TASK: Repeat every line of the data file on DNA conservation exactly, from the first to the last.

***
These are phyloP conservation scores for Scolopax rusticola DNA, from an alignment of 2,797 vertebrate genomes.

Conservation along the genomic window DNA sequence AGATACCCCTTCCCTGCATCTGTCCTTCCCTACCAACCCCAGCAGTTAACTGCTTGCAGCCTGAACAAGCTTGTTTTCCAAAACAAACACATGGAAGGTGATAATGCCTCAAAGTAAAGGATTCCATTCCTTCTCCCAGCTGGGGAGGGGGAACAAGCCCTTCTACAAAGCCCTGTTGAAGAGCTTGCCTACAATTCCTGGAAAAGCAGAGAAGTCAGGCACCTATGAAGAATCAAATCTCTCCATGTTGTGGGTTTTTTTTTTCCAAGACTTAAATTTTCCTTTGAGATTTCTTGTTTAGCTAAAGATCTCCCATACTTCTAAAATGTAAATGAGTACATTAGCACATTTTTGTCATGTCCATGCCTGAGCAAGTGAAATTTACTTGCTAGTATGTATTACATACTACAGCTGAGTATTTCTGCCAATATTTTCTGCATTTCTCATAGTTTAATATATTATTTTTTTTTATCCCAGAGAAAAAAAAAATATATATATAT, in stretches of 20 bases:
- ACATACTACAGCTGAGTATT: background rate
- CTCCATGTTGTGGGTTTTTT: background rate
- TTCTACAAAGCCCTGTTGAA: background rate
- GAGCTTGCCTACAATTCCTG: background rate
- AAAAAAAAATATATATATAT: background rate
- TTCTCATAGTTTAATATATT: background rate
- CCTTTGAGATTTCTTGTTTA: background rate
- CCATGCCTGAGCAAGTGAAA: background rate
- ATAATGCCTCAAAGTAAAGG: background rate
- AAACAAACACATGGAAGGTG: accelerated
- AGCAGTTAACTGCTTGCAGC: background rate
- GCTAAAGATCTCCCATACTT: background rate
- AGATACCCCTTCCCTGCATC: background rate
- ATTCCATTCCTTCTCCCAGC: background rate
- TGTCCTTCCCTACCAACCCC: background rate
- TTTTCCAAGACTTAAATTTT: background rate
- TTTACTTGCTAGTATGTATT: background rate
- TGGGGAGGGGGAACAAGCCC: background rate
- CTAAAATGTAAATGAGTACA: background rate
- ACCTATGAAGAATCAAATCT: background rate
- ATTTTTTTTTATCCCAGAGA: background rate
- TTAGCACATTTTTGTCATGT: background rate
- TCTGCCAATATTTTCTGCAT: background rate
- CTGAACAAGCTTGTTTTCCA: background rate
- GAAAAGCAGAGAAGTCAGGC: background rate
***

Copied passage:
These are phyloP conservation scores for Scolopax rusticola DNA, from an alignment of 2,797 vertebrate genomes.

Conservation along the genomic window DNA sequence AGATACCCCTTCCCTGCATCTGTCCTTCCCTACCAACCCCAGCAGTTAACTGCTTGCAGCCTGAACAAGCTTGTTTTCCAAAACAAACACATGGAAGGTGATAATGCCTCAAAGTAAAGGATTCCATTCCTTCTCCCAGCTGGGGAGGGGGAACAAGCCCTTCTACAAAGCCCTGTTGAAGAGCTTGCCTACAATTCCTGGAAAAGCAGAGAAGTCAGGCACCTATGAAGAATCAAATCTCTCCATGTTGTGGGTTTTTTTTTTCCAAGACTTAAATTTTCCTTTGAGATTTCTTGTTTAGCTAAAGATCTCCCATACTTCTAAAATGTAAATGAGTACATTAGCACATTTTTGTCATGTCCATGCCTGAGCAAGTGAAATTTACTTGCTAGTATGTATTACATACTACAGCTGAGTATTTCTGCCAATATTTTCTGCATTTCTCATAGTTTAATATATTATTTTTTTTTATCCCAGAGAAAAAAAAAATATATATATAT, in stretches of 20 bases:
- ACATACTACAGCTGAGTATT: background rate
- CTCCATGTTGTGGGTTTTTT: background rate
- TTCTACAAAGCCCTGTTGAA: background rate
- GAGCTTGCCTACAATTCCTG: background rate
- AAAAAAAAATATATATATAT: background rate
- TTCTCATAGTTTAATATATT: background rate
- CCTTTGAGATTTCTTGTTTA: background rate
- CCATGCCTGAGCAAGTGAAA: background rate
- ATAATGCCTCAAAGTAAAGG: background rate
- AAACAAACACATGGAAGGTG: accelerated
- AGCAGTTAACTGCTTGCAGC: background rate
- GCTAAAGATCTCCCATACTT: background rate
- AGATACCCCTTCCCTGCATC: background rate
- ATTCCATTCCTTCTCCCAGC: background rate
- TGTCCTTCCCTACCAACCCC: background rate
- TTTTCCAAGACTTAAATTTT: background rate
- TTTACTTGCTAGTATGTATT: background rate
- TGGGGAGGGGGAACAAGCCC: background rate
- CTAAAATGTAAATGAGTACA: background rate
- ACCTATGAAGAATCAAATCT: background rate
- ATTTTTTTTTATCCCAGAGA: background rate
- TTAGCACATTTTTGTCATGT: background rate
- TCTGCCAATATTTTCTGCAT: background rate
- CTGAACAAGCTTGTTTTCCA: background rate
- GAAAAGCAGAGAAGTCAGGC: background rate